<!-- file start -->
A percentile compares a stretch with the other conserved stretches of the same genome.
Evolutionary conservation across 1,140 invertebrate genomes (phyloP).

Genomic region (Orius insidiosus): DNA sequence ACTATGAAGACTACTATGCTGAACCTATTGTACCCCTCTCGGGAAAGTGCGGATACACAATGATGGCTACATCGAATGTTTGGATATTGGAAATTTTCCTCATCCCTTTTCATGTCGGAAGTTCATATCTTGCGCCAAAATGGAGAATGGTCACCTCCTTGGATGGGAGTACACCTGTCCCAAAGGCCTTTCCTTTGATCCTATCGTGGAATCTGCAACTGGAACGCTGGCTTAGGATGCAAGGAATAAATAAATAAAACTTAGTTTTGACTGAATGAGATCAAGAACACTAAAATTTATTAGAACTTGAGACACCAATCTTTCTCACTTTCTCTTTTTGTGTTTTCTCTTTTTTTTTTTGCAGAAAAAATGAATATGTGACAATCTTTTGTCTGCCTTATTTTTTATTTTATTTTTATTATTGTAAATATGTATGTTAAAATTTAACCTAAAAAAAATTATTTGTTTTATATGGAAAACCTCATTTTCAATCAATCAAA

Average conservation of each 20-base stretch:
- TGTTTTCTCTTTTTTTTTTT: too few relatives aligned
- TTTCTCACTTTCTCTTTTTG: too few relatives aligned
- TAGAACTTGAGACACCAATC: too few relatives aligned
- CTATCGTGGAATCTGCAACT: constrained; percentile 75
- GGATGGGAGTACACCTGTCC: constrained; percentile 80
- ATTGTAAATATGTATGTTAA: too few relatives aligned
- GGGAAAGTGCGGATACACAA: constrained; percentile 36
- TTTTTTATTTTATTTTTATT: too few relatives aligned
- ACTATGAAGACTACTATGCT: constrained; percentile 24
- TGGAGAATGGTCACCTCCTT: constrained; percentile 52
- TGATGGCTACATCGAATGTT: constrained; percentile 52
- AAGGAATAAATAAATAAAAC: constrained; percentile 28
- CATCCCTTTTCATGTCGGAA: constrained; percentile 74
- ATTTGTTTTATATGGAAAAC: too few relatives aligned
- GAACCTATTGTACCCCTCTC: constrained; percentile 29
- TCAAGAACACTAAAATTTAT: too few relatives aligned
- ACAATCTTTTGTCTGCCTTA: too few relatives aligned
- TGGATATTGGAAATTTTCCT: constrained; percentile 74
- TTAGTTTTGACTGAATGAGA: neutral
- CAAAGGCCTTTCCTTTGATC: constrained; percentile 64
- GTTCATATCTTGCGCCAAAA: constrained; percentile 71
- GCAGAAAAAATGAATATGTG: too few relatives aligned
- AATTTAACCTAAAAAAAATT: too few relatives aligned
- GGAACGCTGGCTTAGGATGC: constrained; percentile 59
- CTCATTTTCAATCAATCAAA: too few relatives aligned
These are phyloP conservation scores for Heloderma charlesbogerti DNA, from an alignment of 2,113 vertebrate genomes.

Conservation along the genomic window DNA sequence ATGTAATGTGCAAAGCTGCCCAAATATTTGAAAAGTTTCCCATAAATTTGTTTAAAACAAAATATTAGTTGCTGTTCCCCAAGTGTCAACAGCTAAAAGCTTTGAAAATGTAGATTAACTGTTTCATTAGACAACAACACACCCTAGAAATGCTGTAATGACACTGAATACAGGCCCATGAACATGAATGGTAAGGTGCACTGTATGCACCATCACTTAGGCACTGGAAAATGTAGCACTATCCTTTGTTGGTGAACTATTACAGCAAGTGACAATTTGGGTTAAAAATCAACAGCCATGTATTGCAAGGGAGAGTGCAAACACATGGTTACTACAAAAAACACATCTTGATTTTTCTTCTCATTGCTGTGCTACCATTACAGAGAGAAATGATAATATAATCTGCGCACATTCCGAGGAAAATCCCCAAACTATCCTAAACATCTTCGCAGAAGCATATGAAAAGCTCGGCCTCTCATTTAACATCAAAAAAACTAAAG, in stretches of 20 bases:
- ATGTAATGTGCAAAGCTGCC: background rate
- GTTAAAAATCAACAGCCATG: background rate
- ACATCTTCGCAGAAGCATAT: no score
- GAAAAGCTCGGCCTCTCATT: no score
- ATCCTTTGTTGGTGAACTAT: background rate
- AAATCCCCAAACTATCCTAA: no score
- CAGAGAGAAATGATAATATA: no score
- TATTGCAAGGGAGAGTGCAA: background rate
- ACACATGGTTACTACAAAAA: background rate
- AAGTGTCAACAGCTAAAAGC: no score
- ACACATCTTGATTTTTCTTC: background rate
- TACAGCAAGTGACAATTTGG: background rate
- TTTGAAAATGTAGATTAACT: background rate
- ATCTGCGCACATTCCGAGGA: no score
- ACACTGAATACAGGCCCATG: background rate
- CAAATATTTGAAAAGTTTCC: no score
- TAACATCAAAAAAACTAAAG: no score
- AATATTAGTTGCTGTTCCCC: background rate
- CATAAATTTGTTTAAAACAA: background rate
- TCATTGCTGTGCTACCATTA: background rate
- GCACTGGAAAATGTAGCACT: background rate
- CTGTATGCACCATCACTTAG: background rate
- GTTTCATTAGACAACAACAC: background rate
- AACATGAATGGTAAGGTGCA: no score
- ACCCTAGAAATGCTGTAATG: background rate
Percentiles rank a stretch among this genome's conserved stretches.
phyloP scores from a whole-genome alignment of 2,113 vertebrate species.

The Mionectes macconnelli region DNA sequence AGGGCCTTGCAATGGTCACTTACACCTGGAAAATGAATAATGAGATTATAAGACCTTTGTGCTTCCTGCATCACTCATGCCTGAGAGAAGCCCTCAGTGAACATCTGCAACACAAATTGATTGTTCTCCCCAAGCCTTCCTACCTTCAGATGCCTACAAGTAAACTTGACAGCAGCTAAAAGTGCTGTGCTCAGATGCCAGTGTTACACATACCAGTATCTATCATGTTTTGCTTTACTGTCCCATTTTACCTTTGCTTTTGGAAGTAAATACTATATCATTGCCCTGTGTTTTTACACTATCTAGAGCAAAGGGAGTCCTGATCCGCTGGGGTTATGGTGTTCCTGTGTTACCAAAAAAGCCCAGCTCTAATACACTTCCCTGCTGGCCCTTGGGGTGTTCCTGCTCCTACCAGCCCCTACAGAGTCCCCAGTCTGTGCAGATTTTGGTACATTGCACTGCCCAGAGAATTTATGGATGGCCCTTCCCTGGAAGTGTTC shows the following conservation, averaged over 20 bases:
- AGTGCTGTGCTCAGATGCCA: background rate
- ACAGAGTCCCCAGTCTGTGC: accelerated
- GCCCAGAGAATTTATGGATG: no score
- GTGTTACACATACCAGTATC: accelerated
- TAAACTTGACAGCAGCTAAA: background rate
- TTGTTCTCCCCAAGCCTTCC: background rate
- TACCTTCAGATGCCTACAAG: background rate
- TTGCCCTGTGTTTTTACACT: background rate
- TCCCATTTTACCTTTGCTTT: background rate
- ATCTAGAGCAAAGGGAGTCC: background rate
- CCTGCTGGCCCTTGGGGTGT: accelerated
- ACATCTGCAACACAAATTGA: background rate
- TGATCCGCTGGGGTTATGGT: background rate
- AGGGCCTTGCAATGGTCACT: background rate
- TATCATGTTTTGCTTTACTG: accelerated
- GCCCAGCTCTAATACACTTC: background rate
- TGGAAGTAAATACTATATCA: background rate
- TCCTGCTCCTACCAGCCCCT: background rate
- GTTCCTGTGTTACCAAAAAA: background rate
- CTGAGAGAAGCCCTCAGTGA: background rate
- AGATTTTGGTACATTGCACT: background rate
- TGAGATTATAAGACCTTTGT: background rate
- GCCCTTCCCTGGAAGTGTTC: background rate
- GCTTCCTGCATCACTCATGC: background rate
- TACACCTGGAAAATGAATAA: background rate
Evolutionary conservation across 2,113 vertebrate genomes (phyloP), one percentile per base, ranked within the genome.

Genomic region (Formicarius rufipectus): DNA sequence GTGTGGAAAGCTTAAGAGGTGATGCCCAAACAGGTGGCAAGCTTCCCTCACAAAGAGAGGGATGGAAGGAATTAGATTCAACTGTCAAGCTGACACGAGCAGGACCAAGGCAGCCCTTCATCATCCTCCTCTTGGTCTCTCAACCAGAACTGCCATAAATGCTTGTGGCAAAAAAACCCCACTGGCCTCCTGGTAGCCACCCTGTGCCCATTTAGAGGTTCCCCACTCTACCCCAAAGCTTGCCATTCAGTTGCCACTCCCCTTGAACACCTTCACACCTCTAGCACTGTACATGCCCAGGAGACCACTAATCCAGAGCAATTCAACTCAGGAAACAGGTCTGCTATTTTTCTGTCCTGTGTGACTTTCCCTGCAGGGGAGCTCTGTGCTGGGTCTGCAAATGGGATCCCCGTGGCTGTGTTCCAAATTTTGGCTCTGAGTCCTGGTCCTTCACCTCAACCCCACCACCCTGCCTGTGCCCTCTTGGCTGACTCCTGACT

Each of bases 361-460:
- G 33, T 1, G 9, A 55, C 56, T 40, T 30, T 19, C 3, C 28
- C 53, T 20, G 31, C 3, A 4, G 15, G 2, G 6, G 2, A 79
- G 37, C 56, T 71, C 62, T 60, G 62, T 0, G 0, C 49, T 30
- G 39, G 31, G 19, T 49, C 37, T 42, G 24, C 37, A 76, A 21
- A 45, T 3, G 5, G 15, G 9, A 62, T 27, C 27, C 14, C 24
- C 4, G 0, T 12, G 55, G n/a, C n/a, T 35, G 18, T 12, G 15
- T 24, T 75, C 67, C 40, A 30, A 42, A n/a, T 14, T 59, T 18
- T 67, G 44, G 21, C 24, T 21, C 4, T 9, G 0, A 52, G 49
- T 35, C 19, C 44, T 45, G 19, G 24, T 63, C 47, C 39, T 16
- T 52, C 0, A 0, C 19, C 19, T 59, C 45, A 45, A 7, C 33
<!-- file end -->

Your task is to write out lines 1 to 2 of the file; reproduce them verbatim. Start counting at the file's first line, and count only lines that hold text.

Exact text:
A percentile compares a stretch with the other conserved stretches of the same genome.
Evolutionary conservation across 1,140 invertebrate genomes (phyloP).